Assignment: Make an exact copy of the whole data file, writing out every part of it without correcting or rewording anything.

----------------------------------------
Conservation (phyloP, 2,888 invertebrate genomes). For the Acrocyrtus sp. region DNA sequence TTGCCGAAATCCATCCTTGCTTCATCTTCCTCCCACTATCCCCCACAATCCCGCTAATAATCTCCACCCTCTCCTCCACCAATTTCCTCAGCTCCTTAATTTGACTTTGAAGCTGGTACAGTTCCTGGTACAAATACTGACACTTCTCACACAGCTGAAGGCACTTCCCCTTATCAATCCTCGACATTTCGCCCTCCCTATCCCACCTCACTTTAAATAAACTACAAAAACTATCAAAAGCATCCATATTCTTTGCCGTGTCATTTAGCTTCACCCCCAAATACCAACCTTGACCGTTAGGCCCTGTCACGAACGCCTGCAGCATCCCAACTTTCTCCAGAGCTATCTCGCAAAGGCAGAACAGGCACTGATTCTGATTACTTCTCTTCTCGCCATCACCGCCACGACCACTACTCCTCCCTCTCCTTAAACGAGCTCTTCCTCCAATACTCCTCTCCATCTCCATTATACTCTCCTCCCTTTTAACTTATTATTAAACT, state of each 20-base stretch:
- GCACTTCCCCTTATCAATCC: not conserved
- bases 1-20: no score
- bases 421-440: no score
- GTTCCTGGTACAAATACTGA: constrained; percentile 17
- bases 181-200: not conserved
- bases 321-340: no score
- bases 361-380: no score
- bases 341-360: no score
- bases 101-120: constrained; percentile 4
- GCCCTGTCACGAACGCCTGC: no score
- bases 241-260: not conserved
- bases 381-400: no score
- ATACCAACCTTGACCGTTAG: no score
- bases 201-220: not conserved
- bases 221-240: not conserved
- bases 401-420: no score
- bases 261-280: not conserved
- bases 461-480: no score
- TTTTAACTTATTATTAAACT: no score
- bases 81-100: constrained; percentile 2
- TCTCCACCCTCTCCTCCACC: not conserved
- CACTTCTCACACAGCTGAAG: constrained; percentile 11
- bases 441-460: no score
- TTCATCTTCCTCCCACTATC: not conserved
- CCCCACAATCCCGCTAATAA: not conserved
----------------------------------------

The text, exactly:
Conservation (phyloP, 2,888 invertebrate genomes). For the Acrocyrtus sp. region DNA sequence TTGCCGAAATCCATCCTTGCTTCATCTTCCTCCCACTATCCCCCACAATCCCGCTAATAATCTCCACCCTCTCCTCCACCAATTTCCTCAGCTCCTTAATTTGACTTTGAAGCTGGTACAGTTCCTGGTACAAATACTGACACTTCTCACACAGCTGAAGGCACTTCCCCTTATCAATCCTCGACATTTCGCCCTCCCTATCCCACCTCACTTTAAATAAACTACAAAAACTATCAAAAGCATCCATATTCTTTGCCGTGTCATTTAGCTTCACCCCCAAATACCAACCTTGACCGTTAGGCCCTGTCACGAACGCCTGCAGCATCCCAACTTTCTCCAGAGCTATCTCGCAAAGGCAGAACAGGCACTGATTCTGATTACTTCTCTTCTCGCCATCACCGCCACGACCACTACTCCTCCCTCTCCTTAAACGAGCTCTTCCTCCAATACTCCTCTCCATCTCCATTATACTCTCCTCCCTTTTAACTTATTATTAAACT, state of each 20-base stretch:
- GCACTTCCCCTTATCAATCC: not conserved
- bases 1-20: no score
- bases 421-440: no score
- GTTCCTGGTACAAATACTGA: constrained; percentile 17
- bases 181-200: not conserved
- bases 321-340: no score
- bases 361-380: no score
- bases 341-360: no score
- bases 101-120: constrained; percentile 4
- GCCCTGTCACGAACGCCTGC: no score
- bases 241-260: not conserved
- bases 381-400: no score
- ATACCAACCTTGACCGTTAG: no score
- bases 201-220: not conserved
- bases 221-240: not conserved
- bases 401-420: no score
- bases 261-280: not conserved
- bases 461-480: no score
- TTTTAACTTATTATTAAACT: no score
- bases 81-100: constrained; percentile 2
- TCTCCACCCTCTCCTCCACC: not conserved
- CACTTCTCACACAGCTGAAG: constrained; percentile 11
- bases 441-460: no score
- TTCATCTTCCTCCCACTATC: not conserved
- CCCCACAATCCCGCTAATAA: not conserved